A 3-year-old boy is safe and his parents have been located after a passerby found him wandering along a stretch of Eagan highway in the middle of the night. The passerby called 911 around 2:45 a.m. Tuesday, July 6, after spotting the boy wandering by himself along Highway 55 near Lone Oak Road. Officers unsuccessfully tried to communicate with the child, which may have been due to a language barrier, police said. They then knocked on the doors of some nearby homes and checked with area hotels and gas stations to try to locate the parents. When officers were unable to find them, they contacted social services and placed the boy in temporary care. The boy’s mother called police around 5:30 a.m. to report that her child was missing. The woman and her son were staying at a relative’s house in the area, she said, and she woke up to find him gone. After an initial investiga-

tion, officers determined the child woke up, walked down two flights of stairs, and let himself out by opening the automatic garage door. The button was within his reach, police said. The home where the boy was staying is located about a half mile from where he was found. “It appears to be a case where a 3-year-old woke up and let himself out of the house,� said Officer Danielle Anselment. “We’re just so thankful this turned out the way it did.� The boy was placed on a 72-hour hold when he was taken into temporary custody by social services, which is standard in these cases while the situation is being evaluated, Anselment said. “We have to determine that the environment is safe for the child to return to,� she said. It is possible the child will be reunited with his parents before that time, she said. Erin Johnson is at eagan. thisweek@ecm-inc.com.

Eagan man sentenced for harassment via website Site had domain name similar to city’s official site by Erin Johnson THISWEEK NEWSPAPERS

EAGAN eagan.com. The city’s official site is www.cityofeagan.com. When Salberg’s site began posting derogatory information and photos, it led to confusion among residents. The site was previously used by Salberg to post parodies of city politics and announce the opening of new businesses. According to Eagan officials, the city began getting calls in January 2009 about the site’s content, with some residents concerned that the city’s site had been hijacked. Salberg used the Internet and e-mail to harass the victim and his family for nine months after the victim ended his affair with Salberg’s wife. Salberg sent the victim and the victim’s wife numerous harassing e-mails, posted derogatory entries on his website, and created a specific website using the victim’s name to hu-

A 45-year-old Eagan man has been sentenced for using his website – with a domain name almost identical to the city of Eagan’s official site – to harass a man with whom his wife had an affair. Emmett Salberg Jr. was sentenced to nine days in jail and four years probation June 30. He pleaded guilty in Dakota County District Court to attempted coercion and an added charge of misdemeanor disorderly conduct. Salberg must attend a court-ordered anger-management course, submit to random checks regarding his Internet use and pay an undetermined amount of restitution. Salberg posted the harassing information on www. cityofeagan.org. He also owned the site www.city-of- See Harassment, 21A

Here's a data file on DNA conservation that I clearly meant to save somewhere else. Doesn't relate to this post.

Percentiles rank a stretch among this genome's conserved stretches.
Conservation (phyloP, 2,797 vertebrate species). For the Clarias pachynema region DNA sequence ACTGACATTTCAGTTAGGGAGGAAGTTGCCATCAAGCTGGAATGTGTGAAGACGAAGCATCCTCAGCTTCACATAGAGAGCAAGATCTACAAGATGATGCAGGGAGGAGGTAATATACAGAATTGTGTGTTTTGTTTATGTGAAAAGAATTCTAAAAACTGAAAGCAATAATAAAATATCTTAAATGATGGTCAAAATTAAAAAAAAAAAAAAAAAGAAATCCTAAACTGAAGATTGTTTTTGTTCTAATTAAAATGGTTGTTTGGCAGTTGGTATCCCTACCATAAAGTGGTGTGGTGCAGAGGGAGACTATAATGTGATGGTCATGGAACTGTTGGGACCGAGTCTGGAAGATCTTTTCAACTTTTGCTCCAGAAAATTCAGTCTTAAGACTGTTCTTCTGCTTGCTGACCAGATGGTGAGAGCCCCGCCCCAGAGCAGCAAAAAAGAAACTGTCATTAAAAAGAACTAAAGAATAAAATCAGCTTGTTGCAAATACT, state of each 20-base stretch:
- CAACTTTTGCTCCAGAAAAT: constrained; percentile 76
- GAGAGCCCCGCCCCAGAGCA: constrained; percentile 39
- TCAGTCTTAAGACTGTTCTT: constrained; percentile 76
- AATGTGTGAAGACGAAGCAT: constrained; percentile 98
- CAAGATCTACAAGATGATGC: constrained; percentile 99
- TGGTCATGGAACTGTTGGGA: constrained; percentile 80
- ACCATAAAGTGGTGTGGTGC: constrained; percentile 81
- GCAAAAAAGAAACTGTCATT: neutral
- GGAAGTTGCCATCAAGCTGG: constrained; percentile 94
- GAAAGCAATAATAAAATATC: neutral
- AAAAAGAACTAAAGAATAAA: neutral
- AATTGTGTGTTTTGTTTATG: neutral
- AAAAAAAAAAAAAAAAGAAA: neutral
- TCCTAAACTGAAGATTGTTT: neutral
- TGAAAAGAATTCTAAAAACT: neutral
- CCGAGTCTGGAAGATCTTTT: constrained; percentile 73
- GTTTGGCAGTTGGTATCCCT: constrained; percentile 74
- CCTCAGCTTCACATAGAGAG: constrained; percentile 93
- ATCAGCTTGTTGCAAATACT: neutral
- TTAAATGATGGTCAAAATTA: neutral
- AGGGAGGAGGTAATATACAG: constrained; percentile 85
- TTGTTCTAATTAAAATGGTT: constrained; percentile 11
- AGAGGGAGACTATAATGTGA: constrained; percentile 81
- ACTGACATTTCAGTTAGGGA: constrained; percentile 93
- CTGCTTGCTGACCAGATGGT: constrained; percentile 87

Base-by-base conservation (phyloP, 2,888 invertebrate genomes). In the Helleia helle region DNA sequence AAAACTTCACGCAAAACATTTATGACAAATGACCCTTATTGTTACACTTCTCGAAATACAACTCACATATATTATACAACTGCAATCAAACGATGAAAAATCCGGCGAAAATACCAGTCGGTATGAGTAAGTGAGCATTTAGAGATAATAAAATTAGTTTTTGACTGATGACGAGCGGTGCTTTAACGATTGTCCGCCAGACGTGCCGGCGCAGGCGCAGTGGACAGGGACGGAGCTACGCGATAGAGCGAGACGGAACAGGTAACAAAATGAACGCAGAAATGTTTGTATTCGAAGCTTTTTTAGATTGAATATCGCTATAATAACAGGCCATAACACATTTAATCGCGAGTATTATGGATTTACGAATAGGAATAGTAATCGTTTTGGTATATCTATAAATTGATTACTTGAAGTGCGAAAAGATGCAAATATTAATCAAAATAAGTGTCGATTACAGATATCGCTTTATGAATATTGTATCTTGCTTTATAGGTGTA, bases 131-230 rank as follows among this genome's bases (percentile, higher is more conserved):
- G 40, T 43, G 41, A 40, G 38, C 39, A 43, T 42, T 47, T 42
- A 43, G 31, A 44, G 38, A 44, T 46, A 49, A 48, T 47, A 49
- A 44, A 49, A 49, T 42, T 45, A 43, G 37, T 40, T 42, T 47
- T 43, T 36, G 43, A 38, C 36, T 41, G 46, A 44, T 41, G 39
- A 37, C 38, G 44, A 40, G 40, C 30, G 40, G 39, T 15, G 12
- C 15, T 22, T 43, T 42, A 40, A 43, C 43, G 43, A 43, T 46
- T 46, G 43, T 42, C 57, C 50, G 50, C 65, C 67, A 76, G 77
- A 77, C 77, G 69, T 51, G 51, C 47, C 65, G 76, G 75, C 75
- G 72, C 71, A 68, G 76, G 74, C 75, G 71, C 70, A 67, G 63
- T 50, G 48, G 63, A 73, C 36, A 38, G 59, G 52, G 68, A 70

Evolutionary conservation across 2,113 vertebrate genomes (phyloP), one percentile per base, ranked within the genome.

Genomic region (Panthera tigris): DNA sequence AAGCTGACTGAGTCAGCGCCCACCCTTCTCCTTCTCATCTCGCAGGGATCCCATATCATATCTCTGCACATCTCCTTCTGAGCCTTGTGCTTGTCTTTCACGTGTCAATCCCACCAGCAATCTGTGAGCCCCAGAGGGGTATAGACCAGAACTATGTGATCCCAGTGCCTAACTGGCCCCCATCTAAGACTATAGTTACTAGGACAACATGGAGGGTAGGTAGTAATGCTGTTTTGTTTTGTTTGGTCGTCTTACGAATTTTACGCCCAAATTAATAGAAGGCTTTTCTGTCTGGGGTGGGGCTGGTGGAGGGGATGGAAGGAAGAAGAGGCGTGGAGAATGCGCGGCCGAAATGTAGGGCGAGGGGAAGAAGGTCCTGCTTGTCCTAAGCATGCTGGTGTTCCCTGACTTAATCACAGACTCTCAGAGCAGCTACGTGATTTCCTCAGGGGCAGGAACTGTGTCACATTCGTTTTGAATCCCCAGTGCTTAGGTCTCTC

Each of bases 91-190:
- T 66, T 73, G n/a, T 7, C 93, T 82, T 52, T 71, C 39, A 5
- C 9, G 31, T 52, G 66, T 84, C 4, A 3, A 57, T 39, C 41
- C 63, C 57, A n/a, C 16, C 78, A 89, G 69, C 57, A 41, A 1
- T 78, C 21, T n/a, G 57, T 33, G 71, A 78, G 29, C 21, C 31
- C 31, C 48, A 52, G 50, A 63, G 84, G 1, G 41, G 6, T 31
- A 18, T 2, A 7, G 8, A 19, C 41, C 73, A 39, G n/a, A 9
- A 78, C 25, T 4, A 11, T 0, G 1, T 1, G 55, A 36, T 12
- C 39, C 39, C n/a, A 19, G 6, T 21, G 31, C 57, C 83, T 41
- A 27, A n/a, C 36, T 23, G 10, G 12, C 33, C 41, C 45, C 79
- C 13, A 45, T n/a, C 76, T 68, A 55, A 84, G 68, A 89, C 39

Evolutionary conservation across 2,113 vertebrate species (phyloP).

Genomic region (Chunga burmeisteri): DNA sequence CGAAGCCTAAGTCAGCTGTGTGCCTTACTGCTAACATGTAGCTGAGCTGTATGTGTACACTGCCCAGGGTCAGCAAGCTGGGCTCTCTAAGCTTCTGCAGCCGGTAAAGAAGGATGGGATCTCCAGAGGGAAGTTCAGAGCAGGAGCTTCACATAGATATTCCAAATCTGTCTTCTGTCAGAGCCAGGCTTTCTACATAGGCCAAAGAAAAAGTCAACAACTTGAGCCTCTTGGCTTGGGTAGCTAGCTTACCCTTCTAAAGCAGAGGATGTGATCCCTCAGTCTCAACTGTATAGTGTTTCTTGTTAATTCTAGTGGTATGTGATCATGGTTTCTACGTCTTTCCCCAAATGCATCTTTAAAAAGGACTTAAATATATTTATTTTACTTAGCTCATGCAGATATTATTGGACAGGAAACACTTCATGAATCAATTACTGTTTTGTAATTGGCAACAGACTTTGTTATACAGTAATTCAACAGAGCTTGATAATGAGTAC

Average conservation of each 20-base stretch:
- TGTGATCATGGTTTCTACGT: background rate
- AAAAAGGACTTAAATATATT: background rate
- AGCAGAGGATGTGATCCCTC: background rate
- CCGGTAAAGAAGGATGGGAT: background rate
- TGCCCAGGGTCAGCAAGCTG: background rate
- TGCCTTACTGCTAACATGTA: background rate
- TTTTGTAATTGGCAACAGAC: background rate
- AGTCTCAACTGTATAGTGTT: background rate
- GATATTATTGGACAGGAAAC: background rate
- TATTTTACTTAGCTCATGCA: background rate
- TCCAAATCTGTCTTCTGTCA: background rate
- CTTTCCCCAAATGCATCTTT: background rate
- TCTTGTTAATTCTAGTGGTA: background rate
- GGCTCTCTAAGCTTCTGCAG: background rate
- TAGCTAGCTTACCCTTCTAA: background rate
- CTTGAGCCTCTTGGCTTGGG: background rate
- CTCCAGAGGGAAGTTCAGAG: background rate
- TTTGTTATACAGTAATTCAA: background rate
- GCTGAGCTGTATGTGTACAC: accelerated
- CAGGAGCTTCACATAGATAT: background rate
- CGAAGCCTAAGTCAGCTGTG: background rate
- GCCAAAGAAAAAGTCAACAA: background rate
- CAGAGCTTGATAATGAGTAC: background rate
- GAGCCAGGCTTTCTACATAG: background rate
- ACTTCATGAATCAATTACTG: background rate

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July 9, 2010 THISWEEK

Burnsville  !  !"#!

City chips in land for employer’s expansion plans in Burnsville



by John Gessner THISWEEK NEWSPAPERS

City government is doing its part to help a major employer expand and bring more jobs to Burnsville. The City Council voted July 6 to transfer two parcels of land to Goodrich Sensors and Integrated Systems. The city is charging $1. The company will use the land, located at Judicial Road and 143rd Street, to meet green-space requirements as it plans a multiphase expansion of its 240,000-square-foot campus south of County Road 42 at 14300 Judicial Road. The land deal follows the Minnesota Legislature’s approval this spring of a sales-tax rebate for materials and equipment Goodrich will use in the expansion. The special legislation, expected to generate $4 million to $5 million in aid to the company, is contingent upon the company spending at least $60 mil-

  

             

        

        

lion on the expansion and adding at least 250 jobs to the 1,150 it provides in Burnsville and the 300 it provides at a smaller Eagan plant. “They expect to add several hundred employees through that multiphase expansion,� Community Development Director Jenni Faulkner said. A division of Goodrich Corp., the company supplies systems and services to the aerospace and defense industries. Formerly Rosemount Aerospace, it has been in Burnsville since 1978. The donated land, which came to the city through tax forfeiture, has a county-assessed market value of $310,700. The parcels have marshy soil and would need improvements to support development, according to the city. Goodrich’s first expansion phase, which includes a 10,000-square-foot wind tunnel for testing and 42,000 square feet of ad-

ditional manufacturing capacity, is scheduled to begin this summer and be finished by June 30, 2013. The $34.1 million project is expected to be accompanied by 40 new jobs for Burnsville’s third-largest employer. The average wage will be $30.28 per hour, according to the city. “These are head-ofhousehold jobs,� Faulkner said. Future phases could include office-space expansions totaling 100,000 square feet and a parking ramp. Goodrich currently allows the city to use 12 acres of its property for Rose Park, which has soccer fields and a softball field. “They allow us to use it for only a buck,� Mayor Elizabeth Kautz said. “Thank you, Goodrich. They continue to give to the community over and over and over again.� John Gessner is at burnsville. thisweek@ecm-inc.com.